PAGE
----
The Effect of Pesticides Counseling on Knowledge and Personal Hygiene among Rice Farmers in Sukoharjo, Central Java


Isna Qadrijati, Yuliana, Lusi Ismayenti

Diploma Program in Occupational Health and Safety, Faculty of Medicine, Sebelas Maret University

ABSTRACT

BACKGROUND: Rice is an important cash crop. Pesticides were commonly used to increase the crop yield in Sukoharjo, Central Java. However, their health impact has not been studied yet. Counseling on pesticide may boost farmers’ understanding on the danger of pesticide. This study aimed to determine the effect of pesticide counseling on knowledge of pesticide safety and personal hygiene among rice farmers in Sukoharjo, Central Java.

SUBJECT AND METHODS:
This was a quasi-experimental study, before and after with no control design. It was conducted in Nguter, Sukoharjo, Central Java. A sample of 60 rice farmers was selected for this study. The dependent variables were knowledge on pesticide and personal hygiene. The independent variable was counseling on pesticide. A questionnaire was developed to measure knowledge and personal hygiene. The difference in knowledge and personal hygiene scores before and after counseling was tested by Wilcoxon test.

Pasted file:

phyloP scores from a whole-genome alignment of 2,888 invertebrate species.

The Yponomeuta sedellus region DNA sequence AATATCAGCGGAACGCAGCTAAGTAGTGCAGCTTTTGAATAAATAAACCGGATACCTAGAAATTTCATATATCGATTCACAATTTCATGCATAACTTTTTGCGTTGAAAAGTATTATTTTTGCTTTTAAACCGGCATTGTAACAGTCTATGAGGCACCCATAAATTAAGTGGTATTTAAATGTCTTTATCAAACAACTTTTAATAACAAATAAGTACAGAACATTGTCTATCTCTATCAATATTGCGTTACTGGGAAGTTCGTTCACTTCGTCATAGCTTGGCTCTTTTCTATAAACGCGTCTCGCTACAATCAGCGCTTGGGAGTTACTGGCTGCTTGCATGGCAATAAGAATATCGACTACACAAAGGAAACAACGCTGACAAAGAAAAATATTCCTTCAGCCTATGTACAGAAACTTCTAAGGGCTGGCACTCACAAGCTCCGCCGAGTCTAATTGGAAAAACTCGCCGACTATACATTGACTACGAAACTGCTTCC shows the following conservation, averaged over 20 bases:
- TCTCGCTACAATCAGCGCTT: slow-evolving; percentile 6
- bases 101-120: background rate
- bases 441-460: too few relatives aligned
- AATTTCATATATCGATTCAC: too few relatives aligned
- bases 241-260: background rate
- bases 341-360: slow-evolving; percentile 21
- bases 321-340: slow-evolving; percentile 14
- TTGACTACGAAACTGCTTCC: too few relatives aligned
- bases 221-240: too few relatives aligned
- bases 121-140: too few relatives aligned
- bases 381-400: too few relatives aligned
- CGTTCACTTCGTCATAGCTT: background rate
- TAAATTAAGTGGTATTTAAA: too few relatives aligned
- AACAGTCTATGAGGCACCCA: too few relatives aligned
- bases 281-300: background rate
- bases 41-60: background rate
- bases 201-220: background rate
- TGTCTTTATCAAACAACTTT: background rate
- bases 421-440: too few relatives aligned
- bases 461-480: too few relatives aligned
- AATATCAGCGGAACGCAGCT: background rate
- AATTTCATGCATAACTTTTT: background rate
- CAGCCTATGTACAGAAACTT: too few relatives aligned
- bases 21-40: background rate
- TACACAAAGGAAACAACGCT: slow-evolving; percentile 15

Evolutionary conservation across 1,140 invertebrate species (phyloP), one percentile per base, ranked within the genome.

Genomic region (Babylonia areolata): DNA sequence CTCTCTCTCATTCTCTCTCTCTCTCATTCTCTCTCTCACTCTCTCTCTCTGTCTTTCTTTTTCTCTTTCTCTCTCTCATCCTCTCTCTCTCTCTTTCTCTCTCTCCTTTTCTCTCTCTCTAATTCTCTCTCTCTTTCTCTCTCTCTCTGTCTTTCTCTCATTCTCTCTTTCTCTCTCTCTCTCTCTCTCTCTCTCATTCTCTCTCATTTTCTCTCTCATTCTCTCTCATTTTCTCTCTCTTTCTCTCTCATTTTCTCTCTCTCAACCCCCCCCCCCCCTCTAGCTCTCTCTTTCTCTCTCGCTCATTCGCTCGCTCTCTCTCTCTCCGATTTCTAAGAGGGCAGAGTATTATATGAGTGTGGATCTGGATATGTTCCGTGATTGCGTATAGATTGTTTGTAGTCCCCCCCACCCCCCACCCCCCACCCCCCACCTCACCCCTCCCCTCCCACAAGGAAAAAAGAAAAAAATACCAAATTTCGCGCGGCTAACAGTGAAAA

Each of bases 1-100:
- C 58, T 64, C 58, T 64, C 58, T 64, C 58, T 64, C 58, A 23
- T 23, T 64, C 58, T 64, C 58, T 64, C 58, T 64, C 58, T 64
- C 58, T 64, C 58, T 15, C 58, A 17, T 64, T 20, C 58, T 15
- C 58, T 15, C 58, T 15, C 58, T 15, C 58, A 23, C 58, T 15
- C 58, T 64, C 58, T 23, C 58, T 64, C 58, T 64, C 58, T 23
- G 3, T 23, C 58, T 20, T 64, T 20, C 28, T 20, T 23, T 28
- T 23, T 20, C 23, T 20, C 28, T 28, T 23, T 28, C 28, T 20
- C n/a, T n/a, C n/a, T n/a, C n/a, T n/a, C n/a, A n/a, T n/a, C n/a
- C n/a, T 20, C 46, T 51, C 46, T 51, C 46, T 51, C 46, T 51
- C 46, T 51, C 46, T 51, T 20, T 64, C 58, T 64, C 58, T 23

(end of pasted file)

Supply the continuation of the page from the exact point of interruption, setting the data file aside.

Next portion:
RESULTS:
Rice farmers had mild to moderate pesticide poisoning. This was because most farmers did not use any personal protective equipment during pesticide handling. Only a few used shoes (55%), masks (15%) and gloves (12%) during pesticide spray. Mean knowledge on the effect of pesticide increased from 47.16 before intervention to 82.08, and it was statistically significant (p<0.001). Mean personal hygiene on the effect of pesticide increased from 70.91 before intervention to 86, and it was statistically significant (p<0.001).

CONCLUSION:
Rice farmers in Sukoharjo, Central Java, have mild to moderate pesticide poisoning, which is due to the lack of knowledge and personal hygiene. Most farmers do not use any personal protective equipment during pesticide handling.

Keywords: counseling, pesticide, knowledge, personal hygiene, rice farmer, protective equipment.

DOI: https://doi.org/10.26911/theicph.2016.025

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